Tips & How-Tos // 08.11.14 // Add Comment

Retirement Savings Advice from The Money Coach!

A great way to get a tax deduction is through retirement savings, says Lynnette Khalfini-Cox, The Money Coach. She explained the three types of savings programs and how you can use them to save money on your taxes this year and for years to come.

An employer sponsored 401K is a great way to save money on your taxes. You are allowed to put up to $17,500 pre-tax income in this account. If you're 50 and older, you get a "catch-up contribution" allowance of an additional $5,500 per year. You need to put all contributions in by December 31 of the year you're filing for (so, in this case, by December 31, 2013 for the 2013 fiscal year) in order to take advantage of the tax deduction. Lynnette explains that the deduction can be a great write-off — if you earn $50,000 annually and contribute $10,000 in a year, you're only taxed on a $40,000 annual net income for the year.

Traditional IRA
An IRA is an individual retirement account and this contribution is also tax deductible, up to $5,500 (with a catch-up credit of $1,000) per fiscal year. The great thing about an IRA is that this money can be contributed up until you file taxes — so you can actually contribute until April 15, if you file your taxes at the deadline. Any contribution made comes off your gross income so that you are taxed at your net income rate, same as a traditional 401K.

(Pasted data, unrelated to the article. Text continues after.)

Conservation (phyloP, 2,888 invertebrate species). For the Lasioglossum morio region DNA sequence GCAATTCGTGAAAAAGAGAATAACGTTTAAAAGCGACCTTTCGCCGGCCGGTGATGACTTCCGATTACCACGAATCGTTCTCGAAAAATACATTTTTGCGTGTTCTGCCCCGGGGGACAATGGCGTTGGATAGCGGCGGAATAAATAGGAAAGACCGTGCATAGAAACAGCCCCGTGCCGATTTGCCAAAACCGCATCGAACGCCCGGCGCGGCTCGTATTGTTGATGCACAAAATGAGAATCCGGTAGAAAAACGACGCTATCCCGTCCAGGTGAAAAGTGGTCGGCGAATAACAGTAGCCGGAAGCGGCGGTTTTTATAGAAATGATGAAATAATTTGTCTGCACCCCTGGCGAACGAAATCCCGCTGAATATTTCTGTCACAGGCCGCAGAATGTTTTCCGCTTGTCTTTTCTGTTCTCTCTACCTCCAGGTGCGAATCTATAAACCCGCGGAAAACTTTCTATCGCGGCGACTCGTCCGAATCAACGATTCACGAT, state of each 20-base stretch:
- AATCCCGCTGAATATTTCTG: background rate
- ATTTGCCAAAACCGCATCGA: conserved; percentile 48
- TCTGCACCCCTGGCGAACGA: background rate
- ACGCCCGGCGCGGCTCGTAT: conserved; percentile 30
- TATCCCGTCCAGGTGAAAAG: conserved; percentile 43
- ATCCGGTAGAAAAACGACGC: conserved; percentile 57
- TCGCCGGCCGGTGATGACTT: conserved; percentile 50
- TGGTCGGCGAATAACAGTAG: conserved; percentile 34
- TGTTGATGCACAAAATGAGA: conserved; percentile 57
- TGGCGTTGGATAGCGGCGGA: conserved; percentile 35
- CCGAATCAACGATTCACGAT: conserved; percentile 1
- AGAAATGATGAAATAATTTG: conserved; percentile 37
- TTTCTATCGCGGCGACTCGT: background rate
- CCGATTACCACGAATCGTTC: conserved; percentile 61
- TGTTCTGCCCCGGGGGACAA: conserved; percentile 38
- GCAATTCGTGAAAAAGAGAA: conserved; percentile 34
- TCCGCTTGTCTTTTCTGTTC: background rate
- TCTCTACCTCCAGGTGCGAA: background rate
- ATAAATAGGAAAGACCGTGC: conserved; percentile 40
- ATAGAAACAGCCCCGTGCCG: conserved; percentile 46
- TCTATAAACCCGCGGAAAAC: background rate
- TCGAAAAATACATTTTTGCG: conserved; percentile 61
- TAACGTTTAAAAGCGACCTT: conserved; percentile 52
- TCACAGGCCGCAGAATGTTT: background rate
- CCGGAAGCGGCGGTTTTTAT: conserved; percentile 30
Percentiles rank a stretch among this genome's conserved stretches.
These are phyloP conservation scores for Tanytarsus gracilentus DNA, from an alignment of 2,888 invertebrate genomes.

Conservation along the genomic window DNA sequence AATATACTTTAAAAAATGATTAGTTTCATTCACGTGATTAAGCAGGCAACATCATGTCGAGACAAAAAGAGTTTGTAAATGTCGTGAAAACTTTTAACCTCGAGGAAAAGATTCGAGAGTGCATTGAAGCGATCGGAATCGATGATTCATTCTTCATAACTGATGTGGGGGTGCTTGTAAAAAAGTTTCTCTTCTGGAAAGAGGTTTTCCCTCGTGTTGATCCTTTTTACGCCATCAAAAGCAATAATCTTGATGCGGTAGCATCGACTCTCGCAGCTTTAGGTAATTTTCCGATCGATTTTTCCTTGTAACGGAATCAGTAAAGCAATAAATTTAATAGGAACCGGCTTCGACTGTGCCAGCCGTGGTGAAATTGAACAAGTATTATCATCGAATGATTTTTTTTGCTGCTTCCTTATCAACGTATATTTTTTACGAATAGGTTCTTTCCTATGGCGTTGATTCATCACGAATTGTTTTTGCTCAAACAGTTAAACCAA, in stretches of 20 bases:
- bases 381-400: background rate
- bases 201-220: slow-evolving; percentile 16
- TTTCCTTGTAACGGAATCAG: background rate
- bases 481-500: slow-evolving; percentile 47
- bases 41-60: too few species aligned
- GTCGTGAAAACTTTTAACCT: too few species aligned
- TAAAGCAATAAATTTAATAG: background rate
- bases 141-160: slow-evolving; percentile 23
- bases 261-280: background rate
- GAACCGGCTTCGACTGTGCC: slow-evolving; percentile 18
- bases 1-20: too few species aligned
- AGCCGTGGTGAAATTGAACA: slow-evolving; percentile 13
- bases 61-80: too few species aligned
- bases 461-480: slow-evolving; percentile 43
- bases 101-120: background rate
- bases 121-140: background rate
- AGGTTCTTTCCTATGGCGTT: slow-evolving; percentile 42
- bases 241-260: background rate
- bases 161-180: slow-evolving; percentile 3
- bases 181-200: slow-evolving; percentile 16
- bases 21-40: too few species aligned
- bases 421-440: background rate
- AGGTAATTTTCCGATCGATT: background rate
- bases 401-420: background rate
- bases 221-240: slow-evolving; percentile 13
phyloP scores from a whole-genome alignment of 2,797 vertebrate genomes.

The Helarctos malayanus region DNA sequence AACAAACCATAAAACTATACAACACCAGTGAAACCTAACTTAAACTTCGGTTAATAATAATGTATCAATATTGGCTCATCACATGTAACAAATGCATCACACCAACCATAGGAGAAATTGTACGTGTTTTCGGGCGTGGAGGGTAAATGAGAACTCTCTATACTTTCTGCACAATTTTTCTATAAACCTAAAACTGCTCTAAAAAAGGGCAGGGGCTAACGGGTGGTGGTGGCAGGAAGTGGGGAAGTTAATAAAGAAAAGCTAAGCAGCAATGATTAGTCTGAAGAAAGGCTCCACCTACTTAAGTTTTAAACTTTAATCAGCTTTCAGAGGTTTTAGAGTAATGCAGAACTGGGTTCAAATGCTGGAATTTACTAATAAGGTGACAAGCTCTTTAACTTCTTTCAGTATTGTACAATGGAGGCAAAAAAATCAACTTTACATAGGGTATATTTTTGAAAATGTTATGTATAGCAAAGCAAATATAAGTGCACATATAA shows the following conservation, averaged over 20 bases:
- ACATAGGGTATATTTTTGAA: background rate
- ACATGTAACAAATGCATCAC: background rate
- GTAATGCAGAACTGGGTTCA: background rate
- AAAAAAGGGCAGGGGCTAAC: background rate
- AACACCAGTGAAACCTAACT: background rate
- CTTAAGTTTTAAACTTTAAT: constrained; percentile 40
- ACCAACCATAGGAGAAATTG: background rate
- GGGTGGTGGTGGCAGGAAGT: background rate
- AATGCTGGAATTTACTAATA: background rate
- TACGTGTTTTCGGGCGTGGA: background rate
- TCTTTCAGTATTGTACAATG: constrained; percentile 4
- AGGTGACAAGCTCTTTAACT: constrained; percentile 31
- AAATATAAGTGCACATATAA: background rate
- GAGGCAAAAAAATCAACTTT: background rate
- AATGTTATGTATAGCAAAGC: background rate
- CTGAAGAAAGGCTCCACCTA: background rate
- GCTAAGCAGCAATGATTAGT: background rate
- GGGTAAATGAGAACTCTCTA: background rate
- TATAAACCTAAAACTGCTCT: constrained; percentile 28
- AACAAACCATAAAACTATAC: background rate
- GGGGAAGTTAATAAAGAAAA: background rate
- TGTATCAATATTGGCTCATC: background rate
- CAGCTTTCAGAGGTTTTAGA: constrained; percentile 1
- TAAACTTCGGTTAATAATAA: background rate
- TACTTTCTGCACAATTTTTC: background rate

Roth IRA
A Roth IRA does not have a tax break on the front-end, but when you're of retirement age, all the money taken out is taken out tax-free. Lynnette says you should start now, because every dollar matters, especially if you have an employer match program. If you contribute $100 every two weeks (or every traditional pay period) and your employer matches, that's $4,800 contributed each year. You may want to start yours this year after you get your tax refund, but that money will not count against your 2013 taxes, it will go toward your 2014 taxes.

Will you contribute more money to your retirement savings this year? Tell us in the comments.

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